It started with Friday night wine. As a tradition to mark the beginning of a weekend together, it has a special place in my heart. That is, until chemo wrestled in on the action and stole away my tastebuds. Chemo has a skill of turning even a beautiful Cotes du Rhone into the most vinegary plonk imaginable. Trust me, it is not a party trick of which I am particularly fond and it certainly doesn’t do much to give you that Friday feeling.
I am, however, thankful to chemo the comfort-stealer for one thing. By targeting and eliminating life’s pleasures, it has provided me with the opportunity to enjoy them all again as if for the first time. Chemo turned a normal night into one of the best Friday nights ever because it decided to hand back my tastebuds (albeit temporarily) and with them my love of red wine. Every sip of that full-bodied beauty is now wonderful wine memory tucked away for me to draw on whenever the palette goes wonky again.
In lesson number 47 (click here for more), I wrote about the joys of rediscovering your ‘normal’ and the way in which something you’ve taken for granted for years can suddenly become exciting and beautiful once more. I hope that everyone gets the chance to do this (without the chemo drugs in tow), because it really is a source of great happiness.
Yesterday I took a day away from blogging and from cancer to soak up every moment of a typical bank holiday Saturday. And, you know what? It felt wonderful. The contents of my Saturday are not particularly blogworthy, but that’s the point. A breakfast of eggs in purgatory (if you haven’t had this amazing recipe, click here to head to my lovely friend Rachel’s blog for inspiration). A trip to the garden centre. Three hours of sorting and clearing in the garden. A glass of wine in the evening sunshine. A walk in the park and a lovely curry at home. Each one an ordinary moment that made me feel extraordinary. When digging out the composter with a trowel makes you smile, you know that you’ve started to see the world through different eyes.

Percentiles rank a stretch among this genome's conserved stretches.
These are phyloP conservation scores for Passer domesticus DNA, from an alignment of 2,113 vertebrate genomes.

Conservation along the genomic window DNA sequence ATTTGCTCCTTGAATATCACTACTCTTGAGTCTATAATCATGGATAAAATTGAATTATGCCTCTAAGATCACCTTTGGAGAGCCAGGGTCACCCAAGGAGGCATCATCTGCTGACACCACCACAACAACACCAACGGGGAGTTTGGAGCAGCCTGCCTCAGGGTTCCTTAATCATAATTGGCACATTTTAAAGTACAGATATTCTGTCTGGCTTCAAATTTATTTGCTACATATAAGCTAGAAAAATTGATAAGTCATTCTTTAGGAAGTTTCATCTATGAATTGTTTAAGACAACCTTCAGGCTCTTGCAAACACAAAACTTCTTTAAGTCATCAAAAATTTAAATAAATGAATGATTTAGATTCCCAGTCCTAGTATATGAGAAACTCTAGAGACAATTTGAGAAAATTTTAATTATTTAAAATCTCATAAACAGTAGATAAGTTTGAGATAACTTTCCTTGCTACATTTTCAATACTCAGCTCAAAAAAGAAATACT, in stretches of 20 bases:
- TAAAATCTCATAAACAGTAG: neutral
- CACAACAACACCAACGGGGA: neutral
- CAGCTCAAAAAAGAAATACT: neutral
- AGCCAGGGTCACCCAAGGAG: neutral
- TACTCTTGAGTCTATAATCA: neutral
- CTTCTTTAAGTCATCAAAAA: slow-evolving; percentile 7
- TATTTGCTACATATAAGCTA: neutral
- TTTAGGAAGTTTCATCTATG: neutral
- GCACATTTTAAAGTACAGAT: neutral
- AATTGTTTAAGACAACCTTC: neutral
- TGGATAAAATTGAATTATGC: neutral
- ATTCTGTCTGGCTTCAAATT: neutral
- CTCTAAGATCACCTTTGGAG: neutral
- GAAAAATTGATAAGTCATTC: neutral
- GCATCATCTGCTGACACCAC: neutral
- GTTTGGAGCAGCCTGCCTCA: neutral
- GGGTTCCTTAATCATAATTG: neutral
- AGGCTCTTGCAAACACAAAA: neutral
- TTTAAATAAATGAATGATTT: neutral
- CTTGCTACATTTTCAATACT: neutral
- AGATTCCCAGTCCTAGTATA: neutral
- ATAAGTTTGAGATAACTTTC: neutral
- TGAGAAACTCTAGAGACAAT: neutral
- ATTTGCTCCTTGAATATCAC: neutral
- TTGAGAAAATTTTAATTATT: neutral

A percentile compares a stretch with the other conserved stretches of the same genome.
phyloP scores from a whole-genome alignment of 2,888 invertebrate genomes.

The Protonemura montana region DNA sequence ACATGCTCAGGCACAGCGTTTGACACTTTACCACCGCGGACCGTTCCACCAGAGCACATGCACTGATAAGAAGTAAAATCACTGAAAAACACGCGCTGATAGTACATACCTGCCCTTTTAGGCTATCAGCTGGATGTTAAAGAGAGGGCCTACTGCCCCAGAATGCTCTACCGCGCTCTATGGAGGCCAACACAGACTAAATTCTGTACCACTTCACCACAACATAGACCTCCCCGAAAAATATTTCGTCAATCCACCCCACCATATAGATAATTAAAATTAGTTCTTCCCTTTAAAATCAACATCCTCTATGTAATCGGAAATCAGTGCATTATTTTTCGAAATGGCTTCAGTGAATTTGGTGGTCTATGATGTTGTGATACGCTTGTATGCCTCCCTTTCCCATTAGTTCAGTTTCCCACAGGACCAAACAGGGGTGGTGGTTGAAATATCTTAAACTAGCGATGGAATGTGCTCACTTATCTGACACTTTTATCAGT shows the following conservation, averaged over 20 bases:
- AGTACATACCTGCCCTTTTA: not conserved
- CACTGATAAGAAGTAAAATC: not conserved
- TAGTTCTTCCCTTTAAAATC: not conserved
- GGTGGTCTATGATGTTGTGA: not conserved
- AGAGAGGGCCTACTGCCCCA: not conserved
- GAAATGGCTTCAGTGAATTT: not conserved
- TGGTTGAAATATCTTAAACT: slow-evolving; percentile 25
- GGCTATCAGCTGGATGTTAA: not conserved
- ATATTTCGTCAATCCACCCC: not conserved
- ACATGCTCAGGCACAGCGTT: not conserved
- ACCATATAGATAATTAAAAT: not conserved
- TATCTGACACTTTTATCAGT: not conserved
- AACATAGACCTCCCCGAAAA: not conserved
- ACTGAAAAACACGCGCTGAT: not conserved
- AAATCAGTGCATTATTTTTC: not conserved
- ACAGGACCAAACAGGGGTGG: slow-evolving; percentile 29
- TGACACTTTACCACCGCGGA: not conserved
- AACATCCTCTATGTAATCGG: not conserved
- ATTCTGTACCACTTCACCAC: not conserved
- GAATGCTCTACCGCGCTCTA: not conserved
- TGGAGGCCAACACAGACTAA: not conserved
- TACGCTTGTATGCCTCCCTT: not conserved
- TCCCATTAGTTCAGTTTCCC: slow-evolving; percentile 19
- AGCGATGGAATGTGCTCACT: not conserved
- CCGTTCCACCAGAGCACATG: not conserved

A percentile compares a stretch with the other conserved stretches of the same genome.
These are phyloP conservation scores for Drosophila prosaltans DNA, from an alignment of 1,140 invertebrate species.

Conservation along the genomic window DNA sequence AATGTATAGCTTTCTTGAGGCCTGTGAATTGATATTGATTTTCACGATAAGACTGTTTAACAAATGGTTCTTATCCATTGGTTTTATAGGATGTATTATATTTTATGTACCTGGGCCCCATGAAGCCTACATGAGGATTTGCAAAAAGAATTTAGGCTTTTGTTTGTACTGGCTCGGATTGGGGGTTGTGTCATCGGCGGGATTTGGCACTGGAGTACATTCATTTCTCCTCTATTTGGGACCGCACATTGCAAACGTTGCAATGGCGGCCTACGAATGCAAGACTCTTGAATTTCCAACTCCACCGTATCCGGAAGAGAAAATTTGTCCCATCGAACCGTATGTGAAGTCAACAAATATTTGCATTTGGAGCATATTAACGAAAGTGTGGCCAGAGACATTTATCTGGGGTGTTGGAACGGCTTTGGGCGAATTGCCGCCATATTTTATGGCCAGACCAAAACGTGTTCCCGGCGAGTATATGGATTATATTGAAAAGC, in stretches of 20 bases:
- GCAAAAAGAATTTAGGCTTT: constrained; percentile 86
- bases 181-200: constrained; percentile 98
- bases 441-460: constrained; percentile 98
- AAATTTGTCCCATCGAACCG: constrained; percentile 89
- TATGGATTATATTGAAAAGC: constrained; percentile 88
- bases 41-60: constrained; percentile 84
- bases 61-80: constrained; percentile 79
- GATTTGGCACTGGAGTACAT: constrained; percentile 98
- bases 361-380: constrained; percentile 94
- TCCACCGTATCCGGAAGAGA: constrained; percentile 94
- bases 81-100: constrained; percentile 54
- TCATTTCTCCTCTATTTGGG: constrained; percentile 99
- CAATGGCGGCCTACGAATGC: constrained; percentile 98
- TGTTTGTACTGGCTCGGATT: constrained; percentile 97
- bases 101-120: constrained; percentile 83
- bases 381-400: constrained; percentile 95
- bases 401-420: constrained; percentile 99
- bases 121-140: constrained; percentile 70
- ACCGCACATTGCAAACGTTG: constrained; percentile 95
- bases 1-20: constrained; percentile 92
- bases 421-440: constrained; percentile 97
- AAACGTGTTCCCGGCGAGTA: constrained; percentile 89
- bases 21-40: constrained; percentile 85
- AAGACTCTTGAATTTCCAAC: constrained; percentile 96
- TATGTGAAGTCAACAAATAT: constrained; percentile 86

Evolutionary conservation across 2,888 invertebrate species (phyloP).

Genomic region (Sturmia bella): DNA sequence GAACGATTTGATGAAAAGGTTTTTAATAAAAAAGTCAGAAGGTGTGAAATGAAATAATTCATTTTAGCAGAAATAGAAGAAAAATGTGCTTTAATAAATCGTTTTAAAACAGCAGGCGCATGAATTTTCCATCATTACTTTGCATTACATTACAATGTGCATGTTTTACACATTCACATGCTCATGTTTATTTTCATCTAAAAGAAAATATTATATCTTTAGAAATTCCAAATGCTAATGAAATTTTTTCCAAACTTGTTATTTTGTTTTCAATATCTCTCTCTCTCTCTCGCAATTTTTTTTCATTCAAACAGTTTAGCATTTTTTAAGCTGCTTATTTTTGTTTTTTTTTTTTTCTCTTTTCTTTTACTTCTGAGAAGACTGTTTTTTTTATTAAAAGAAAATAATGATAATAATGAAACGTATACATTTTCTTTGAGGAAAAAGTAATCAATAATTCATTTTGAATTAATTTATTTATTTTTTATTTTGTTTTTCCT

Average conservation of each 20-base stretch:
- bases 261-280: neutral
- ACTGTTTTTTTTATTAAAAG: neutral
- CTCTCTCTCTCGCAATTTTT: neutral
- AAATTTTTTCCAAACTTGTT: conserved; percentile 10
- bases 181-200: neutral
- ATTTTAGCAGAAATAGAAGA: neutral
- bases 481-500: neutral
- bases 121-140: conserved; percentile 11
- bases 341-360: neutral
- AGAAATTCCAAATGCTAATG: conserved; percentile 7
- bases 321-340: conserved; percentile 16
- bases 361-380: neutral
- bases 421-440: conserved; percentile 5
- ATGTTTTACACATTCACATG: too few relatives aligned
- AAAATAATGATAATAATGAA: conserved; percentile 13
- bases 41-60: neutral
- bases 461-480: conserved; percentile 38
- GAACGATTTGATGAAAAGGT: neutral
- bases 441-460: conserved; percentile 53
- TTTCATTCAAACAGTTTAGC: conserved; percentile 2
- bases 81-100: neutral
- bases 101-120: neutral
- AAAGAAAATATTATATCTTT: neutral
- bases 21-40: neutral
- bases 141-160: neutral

As proof of our hard work, here’s Duncan in the garden trying out his top for our 10k run (it arrived yesterday). Quite why he felt the need to raise awareness for breast cancer in our garden was beyond me, but it was really nice to be able to spend some quality time together in the mud! (As an aside thank you so much to everyone who has given so generously so far in sponsorship for the run. I will thank you all individually over the next few months.)
Duncan used a lovely gardening analogy when talking about the year so far over a very normal drink in Greenwich. He likened cancer treatment to pruning a rose. Pruning is often brutal and can make a flower look messy and sad for a while. But, when pruned, a flower can come back stronger and more beautiful than ever before. He said there is no time to feel sad. Just time to take action and grow stronger. For a maths graduate, I thought that was pretty special. Will certainly make me remember that drink!
I know this feeling won’t last forever. But it is a feeling I want you to experience too. I want you to linger longer over those bluebells in the park. I want you to drink in the scent of spring on freshly-laundered clothes. I want you to read the back of a label of wine and try and find the delicate spices and vanilla (or have fun trying) in every sip. I want you to rediscover every normal aspect of your life and give it centre stage for just a moment. If the normal bits of life can bring you more happiness, just imagine what the surprises and special moments will bring?
May today be an ordinary day that makes you feel extraordinary.
3 thoughts on “Breast cancer lesson number 80: How to make the ordinary feel extraordinary”
I love this post. i love your mix of humour with reality. I can relate to that.
Thanks Tric and thanks for connecting. You have a bold and beautiful blog. Hope you are well.
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